To make things worse, when your ordering window rolls around the following week, you realize that you need to go back to that supplier and place an order for item D – starting the process over again!
So how do you find the balance between the MOQ and the quantity you actually need?
EazyStock is an automated inventory optimization tool that ensures you carry the right stock, in the right quantities, in the right locations, at the right time. EazyStock constantly analyzes all your SKUs based on their demand and supply characteristics, including their demand pattern and volatility, pick frequency, cost to sell and supplier lead times. The system then calculates which items to stock and produces daily replenishment recommendations.
EazyStock also calculates your unconstrained order quantity, which is the amount you’d order if there were no MOQs. This means you can negotiate with the supplier or look for one whose MOQs actually align with your needs, making it easier to balance stock levels and capital expenditure.
EazyStock’s order fill-up functionality helps inventory teams cost-effectively meet their suppliers’ contractual minimum order quantities, values or weights. The exclusive functionality is designed to only order stock with a future forecasted demand to keep excess stock under control.
The functionality kicks in when you’re placing a supplier order and find that you’re short of your minimum order quantity, value or weight. Once you confirm your initial order lines, you can go to that supplier’s profile in EazyStock and click “order fill-up”.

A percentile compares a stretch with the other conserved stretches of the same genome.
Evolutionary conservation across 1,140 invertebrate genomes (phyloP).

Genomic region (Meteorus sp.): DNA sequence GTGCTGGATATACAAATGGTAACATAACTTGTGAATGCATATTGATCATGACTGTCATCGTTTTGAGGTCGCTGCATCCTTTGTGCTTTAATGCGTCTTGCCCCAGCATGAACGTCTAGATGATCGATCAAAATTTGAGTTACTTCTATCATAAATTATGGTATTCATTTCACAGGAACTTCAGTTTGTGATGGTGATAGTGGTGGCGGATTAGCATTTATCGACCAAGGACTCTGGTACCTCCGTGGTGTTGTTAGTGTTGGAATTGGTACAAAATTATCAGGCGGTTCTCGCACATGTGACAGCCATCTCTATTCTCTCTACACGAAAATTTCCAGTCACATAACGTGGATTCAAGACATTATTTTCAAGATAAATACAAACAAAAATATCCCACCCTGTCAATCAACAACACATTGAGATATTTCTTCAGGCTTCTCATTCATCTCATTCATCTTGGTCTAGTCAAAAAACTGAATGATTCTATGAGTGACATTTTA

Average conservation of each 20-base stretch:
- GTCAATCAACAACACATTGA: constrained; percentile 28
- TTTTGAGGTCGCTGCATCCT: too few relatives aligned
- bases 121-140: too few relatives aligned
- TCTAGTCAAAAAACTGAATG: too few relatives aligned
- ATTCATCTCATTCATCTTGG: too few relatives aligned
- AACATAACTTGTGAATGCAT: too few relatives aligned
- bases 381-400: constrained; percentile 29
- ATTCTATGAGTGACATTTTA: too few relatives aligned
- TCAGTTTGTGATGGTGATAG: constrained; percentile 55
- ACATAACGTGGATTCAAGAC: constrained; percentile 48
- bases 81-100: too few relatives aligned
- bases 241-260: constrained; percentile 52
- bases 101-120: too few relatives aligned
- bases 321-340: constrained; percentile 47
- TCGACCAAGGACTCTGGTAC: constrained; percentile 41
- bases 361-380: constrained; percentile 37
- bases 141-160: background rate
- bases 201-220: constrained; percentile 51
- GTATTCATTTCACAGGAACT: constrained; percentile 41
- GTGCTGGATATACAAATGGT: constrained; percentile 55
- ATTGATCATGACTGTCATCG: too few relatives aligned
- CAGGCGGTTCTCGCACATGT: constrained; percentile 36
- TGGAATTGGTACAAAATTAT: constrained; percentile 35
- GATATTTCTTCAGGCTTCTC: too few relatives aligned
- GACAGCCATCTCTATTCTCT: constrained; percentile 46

From there, you’ll get a complete list of the SKUs from that supplier, along with the upcoming recommended orders. You can fill out the supplier’s order value, volume, or weight, and EazyStock will identify items with upcoming demand that you should order to meet the required amount.
If you’re happy with the recommended orders, click “create order lines” and either send the request to your ERP to produce a purchase order or straight to your supplier. This allows you to remove the need for manual random selection or guesswork and only order necessary stock instead of items that could tie up capital as excess or obsolete stock.
Using our previous example, EazyStock would have identified the future demand for item D and pulled the order forward instead of filling the order with items A, B, and C.
EazyStock users save a lot of money by ordering items they will need (either now or soon) and not tying up capital in excess stock. Plus, filling up an order with items with upcoming demand minimizes the number of orders needed with suppliers – saving even more money.
Inventory planners or purchasers will also be more efficient and save time that would otherwise be wasted by combing through SKUs and determining how to reach an MOQ or cube out a container.
So, with fewer orders, increased inventory accuracy, less excess stock, more working capital and improved efficiency, it’s easy to understand why the order fill-up functionality is a firm favorite with many EazyStock users.
Last updated: March 1, 2023